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SWINbinder
Senior Reader

Re: From the floor October 28

Hey Mike,

I just wanted to say thanks for all the work you do! It could be a crazy day the way it's sounding. 

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Senior Contributor

Re: From the floor October 28

According to my math, we need sales to average 1.1 million metric tons of corn on a weekly basis.  We do less than half of that and it is deemed bullish?  I realize it's quite a bit better than last week, but last week's sales were the worst in over six years.  The last eight weeks of export sales have been pathetic at best.  Then, the shipment pace is behind last year.  I have a feeling the January report will see some major changes.

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Senior Contributor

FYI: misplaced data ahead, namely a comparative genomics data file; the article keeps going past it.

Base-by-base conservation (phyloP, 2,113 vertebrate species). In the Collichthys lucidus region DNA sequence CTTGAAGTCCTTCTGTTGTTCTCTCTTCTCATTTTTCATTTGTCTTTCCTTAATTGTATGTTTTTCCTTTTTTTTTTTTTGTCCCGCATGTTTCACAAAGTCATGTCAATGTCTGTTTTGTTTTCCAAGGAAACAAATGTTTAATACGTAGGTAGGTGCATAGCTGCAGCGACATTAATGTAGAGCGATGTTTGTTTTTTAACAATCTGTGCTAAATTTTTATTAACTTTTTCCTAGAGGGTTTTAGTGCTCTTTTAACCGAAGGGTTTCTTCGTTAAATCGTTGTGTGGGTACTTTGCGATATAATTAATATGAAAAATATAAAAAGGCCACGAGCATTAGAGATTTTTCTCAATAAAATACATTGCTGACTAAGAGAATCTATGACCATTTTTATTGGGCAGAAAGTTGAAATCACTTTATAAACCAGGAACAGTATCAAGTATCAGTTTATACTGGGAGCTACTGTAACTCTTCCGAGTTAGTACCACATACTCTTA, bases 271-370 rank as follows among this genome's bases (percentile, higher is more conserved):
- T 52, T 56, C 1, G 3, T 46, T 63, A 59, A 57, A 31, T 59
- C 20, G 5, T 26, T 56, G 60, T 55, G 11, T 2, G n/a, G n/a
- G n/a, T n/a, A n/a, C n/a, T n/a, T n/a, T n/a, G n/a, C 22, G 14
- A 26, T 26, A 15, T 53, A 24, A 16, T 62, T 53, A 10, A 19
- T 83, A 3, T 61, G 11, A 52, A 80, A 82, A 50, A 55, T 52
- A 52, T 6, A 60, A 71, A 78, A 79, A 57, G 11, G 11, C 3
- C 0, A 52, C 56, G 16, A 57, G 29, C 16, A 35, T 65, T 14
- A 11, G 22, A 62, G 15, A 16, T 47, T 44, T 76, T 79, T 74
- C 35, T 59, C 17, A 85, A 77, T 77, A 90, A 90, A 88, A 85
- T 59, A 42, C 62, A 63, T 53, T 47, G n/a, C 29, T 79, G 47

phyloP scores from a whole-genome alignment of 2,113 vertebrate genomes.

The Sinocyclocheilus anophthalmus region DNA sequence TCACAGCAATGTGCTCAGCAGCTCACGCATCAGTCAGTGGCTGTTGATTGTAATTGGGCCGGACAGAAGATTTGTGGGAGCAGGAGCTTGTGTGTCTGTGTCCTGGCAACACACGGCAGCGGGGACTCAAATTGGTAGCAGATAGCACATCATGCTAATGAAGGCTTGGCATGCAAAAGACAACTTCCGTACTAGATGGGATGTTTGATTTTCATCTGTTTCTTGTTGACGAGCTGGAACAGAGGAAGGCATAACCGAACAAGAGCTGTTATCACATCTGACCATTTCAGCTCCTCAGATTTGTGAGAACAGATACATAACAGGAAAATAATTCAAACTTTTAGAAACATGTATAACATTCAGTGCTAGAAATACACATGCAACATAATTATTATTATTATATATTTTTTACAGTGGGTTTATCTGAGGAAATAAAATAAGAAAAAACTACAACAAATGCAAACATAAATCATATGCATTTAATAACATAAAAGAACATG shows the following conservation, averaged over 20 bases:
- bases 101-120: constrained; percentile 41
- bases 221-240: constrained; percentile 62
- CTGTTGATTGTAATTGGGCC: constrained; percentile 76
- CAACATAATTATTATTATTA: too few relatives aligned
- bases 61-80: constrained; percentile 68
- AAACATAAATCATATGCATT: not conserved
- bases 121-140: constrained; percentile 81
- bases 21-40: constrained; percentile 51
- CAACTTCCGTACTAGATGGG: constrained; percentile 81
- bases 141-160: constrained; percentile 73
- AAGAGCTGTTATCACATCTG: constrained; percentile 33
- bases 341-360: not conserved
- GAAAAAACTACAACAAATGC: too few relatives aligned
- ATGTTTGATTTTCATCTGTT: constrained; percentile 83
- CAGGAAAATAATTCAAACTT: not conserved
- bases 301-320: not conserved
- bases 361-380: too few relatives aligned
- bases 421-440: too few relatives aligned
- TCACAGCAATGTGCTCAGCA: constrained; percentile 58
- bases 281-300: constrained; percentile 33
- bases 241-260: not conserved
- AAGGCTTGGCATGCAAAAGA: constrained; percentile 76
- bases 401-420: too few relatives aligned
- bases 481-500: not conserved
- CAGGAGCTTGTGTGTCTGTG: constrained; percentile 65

Re: From the floor October 28

The Nov. 9 report is expected to be bullish. So, traders say they don't want to be short. It's a lot about the dollar, but that is not all. Traders are keeping a close eye on the Fed's QE2 plan that could be released next week. Guess what else is next week, the mid-term elections. Throw in another Crop Progress report next week, and an export sales report. All of those will be followed closely by the Nov. 9 report. Not to mention the ever-changing planting weather for the South Americans.

 

So, a lot of shoes are expected to drop in the next seven days. Some want to stand steadily by and avoid getting hit by any of those shoes. Some want to aggressively position themselves ahead of all the shoes. And yet others are buying on the dips and planning on selling if those aforementioned reports are bullish. I'm curious Jim, will we know or how will we know if the mid-term elections are bullish or bearish grains?